Model of Complications of NIDDM: I. Model construction and assumptions
- Richard C Eastman, MD,
- Jonathan C Javitt, MD,
- William H Herman, MD,
- Erik J Dasbach, PHD,
- Arthur S Zbrozek, MBA,
- Fred Dong,
- Diane Manninen, PHD,
- Sanford A Garfield, PHD,
- Catherine Copley-Merriman, MBA,
- William Maier, PHD,
- Jeffery F Eastman, PHD,
- James Kotsanos, MD,
- Catherine C Cowie, PHD and
- Maureen Harris, PHD
- Division of Diabetes, Endocrinology, and Metabolic Diseases Indianapolis, Indiana
- National Institute of Diabetes and Digestive and Kidney Diseases Bethesda, Maryland Department of Ophthalmology Indianapolis, Indiana
- Worthen Center for Eye Care Research, Georgetown University, School of Medicine Washington, D.C. Division of Endocrinology and Metabolism Indianapolis, Indiana
- Department of Internal Medicine, University of Michigan, Epidemiology and Outcomes Research Indianapolis, Indiana
- Parke-Davis Inc., Ann Arbor, Michigan; Merck Inc. Indianapolis, Indiana
- Bluebell, Pennsylvania Bayer Inc. Indianapolis, Indiana
- West Haven, Connecticut Battelle Inc. Indianapolis, Indiana
- Seattle, Washington Windward Solutions Indianapolis, Indiana
- Redwood City, California Eli Lilly Inc.Indianapolis, Indiana
- Address correspondence and reprint requests to Richard C. Eastman, MD, Director, Division of Diabetes, Endocrinology, and Metabolic Diseases, NIDDK, Building 31, Room 9A16, 31 Center Dr. MSC 2560, National Institutes of Health, Bethesda, MD 20892−2560.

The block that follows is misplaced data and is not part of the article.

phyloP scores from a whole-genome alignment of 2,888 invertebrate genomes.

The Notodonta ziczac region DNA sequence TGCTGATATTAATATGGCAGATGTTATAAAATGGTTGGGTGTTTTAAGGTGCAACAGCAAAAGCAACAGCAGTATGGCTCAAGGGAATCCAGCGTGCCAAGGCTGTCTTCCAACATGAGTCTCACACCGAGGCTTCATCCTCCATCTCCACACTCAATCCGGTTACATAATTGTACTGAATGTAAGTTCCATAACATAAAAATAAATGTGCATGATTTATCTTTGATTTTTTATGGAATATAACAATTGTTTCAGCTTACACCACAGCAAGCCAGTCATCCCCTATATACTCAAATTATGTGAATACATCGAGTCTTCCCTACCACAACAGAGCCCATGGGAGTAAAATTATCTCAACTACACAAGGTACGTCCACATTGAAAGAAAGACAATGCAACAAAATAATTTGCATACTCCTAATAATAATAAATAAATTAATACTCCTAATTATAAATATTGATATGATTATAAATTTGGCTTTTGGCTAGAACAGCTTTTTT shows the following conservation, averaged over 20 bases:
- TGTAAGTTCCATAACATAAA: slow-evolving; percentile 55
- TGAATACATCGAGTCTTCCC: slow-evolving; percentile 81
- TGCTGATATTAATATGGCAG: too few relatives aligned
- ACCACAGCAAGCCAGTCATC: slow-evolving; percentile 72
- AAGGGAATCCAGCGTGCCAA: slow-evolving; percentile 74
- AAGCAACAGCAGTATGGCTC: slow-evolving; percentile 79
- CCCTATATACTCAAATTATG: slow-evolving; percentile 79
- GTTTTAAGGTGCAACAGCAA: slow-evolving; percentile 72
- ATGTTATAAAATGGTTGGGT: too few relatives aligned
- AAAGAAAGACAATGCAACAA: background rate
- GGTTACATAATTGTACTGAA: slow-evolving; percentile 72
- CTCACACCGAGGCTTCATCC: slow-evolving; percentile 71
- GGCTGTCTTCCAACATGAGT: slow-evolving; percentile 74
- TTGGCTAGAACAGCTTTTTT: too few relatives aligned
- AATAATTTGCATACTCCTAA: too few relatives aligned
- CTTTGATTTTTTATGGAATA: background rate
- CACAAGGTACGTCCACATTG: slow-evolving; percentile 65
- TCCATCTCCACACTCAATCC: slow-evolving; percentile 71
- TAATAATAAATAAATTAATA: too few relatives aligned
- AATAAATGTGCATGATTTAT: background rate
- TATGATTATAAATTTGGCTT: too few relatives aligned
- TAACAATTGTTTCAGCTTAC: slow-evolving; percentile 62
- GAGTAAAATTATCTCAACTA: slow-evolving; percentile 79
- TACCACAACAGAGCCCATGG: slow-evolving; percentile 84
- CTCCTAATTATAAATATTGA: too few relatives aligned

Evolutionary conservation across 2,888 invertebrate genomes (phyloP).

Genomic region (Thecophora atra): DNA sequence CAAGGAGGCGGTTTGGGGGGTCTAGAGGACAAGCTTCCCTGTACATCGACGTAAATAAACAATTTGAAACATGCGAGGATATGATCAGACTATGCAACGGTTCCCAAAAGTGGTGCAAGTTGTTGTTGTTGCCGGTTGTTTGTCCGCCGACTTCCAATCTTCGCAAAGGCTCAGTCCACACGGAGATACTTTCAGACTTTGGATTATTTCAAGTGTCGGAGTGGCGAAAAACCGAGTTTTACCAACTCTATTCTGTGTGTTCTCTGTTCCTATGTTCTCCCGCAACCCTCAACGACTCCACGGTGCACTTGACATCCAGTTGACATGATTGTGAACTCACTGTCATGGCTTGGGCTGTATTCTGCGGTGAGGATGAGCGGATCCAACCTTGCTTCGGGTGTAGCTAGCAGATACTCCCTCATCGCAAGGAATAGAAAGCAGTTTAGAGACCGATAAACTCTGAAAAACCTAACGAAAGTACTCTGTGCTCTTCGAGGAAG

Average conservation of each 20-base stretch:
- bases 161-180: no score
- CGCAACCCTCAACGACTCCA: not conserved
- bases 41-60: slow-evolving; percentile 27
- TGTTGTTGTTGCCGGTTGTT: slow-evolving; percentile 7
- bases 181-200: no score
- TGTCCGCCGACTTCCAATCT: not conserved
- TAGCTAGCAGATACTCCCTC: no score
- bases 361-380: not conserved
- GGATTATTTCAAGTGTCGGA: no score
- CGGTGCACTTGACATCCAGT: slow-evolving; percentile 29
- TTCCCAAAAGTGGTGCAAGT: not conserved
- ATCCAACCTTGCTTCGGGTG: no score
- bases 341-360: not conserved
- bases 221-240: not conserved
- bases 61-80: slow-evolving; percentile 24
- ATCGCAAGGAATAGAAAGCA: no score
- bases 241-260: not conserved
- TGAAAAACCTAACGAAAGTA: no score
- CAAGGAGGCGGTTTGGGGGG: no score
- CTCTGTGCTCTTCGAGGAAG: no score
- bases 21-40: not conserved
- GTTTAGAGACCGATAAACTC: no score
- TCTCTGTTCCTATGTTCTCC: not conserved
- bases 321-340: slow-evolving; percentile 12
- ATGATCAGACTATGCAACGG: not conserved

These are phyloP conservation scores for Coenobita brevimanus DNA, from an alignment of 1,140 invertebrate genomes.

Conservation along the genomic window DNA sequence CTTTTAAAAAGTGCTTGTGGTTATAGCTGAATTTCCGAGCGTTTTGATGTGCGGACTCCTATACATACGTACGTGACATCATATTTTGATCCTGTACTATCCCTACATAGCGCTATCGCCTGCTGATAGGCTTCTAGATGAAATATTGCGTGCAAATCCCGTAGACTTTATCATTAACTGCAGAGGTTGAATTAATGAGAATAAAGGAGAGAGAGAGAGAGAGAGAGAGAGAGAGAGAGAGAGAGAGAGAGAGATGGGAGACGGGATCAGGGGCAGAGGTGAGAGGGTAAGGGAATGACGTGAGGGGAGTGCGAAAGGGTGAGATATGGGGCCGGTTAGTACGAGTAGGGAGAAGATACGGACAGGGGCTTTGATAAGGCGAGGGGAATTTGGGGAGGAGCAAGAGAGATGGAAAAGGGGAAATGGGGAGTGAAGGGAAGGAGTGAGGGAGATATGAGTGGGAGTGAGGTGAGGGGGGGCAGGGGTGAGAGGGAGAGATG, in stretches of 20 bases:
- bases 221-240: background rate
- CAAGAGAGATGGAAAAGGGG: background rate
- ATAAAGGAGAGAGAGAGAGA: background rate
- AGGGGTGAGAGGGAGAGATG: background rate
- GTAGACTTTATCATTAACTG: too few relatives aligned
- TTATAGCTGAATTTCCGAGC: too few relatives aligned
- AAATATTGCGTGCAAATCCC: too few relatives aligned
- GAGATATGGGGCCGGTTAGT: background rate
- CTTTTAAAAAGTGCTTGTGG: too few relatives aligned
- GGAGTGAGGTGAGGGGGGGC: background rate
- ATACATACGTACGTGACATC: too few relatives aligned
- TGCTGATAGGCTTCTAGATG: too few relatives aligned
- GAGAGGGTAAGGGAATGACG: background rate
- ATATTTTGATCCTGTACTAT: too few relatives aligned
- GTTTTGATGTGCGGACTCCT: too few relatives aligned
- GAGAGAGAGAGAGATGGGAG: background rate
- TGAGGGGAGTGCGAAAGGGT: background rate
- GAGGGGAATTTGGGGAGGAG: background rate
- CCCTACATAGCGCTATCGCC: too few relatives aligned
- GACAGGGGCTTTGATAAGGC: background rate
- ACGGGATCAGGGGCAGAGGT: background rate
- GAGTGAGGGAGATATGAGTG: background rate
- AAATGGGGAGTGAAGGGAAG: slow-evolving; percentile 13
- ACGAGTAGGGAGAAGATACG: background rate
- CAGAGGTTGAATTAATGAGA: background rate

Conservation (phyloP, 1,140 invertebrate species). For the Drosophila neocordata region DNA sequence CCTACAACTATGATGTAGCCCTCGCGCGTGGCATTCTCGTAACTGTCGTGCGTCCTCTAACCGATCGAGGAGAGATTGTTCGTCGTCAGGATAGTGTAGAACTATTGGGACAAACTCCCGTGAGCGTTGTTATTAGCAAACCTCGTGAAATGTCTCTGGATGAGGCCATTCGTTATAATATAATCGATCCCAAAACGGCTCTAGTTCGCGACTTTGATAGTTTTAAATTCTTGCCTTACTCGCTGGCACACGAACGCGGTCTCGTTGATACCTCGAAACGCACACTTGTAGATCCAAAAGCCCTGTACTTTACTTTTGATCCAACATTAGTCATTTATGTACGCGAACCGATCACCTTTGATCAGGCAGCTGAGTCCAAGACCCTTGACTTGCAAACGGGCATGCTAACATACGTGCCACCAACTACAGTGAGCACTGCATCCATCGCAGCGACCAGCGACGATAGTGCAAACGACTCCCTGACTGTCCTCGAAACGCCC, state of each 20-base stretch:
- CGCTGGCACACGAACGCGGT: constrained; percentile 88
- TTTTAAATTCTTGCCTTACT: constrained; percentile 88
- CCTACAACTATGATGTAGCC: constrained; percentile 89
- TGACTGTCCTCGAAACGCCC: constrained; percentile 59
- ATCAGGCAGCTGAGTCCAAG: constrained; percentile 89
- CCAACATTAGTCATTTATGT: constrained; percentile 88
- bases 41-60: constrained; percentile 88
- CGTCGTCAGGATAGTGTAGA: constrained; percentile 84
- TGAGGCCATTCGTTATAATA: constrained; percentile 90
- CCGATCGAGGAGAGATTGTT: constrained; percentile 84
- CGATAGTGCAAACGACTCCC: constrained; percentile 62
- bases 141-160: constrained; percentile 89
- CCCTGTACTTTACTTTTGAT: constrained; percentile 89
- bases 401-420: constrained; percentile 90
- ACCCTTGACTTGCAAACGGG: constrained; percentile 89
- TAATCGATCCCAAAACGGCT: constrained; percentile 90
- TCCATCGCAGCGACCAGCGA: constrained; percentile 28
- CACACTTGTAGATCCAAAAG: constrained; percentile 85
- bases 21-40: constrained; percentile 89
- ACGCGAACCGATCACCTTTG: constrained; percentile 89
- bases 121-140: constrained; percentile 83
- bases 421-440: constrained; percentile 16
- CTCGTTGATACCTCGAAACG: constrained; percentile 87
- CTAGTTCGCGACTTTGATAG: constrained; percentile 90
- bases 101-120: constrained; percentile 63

OBJECTIVE To develop a model of NIDDM for analyzing prevention strategies for NIDDM.
RESEARCH DESIGN AND METHODS A Markov type model with Monte Carlo techniques was used. Age, sex, and ethnicity of cohort was based on U.S. data. Incidence rates of complications were also based on community and population studies.
RESULTS Nonproliferative retinopathy, proliferative retinopathy, and macular edema are predicted in 79, 19, and 52%, respectively, of people with NIDDM; 19% are predicted to develop legal blindness. Microalbuminuria, gross proteinuria, and end-stage renal disease related to diabetes are predicted in 53, 40, and 17%, respectively. Symptomatic sensorimotor neuropathy and lower-extremity amputation are predicted in 31 and 17%, respectively. Cardiovascular disease is predicted in 39%. Higher rates of complications (1.1−3.0×) are predicted in minority populations. Predicted average life expectancy is 17 years after diagnosis.
CONCLUSIONS A probabilistic model of NIDDM predicts the vascular complications of NIDDM in a cohort representative of the incident cases of diabetes in the U.S. before age 75 years. Predictions of complications and mortality are consistent with the known epidemiology of NIDDM. The model is suitable for evaluating the effect of preventive interventions on the natural history of NIDDM.
- Received July 29, 1996.
- Accepted October 27, 1996.
- Copyright © 1997 by the American Diabetes Association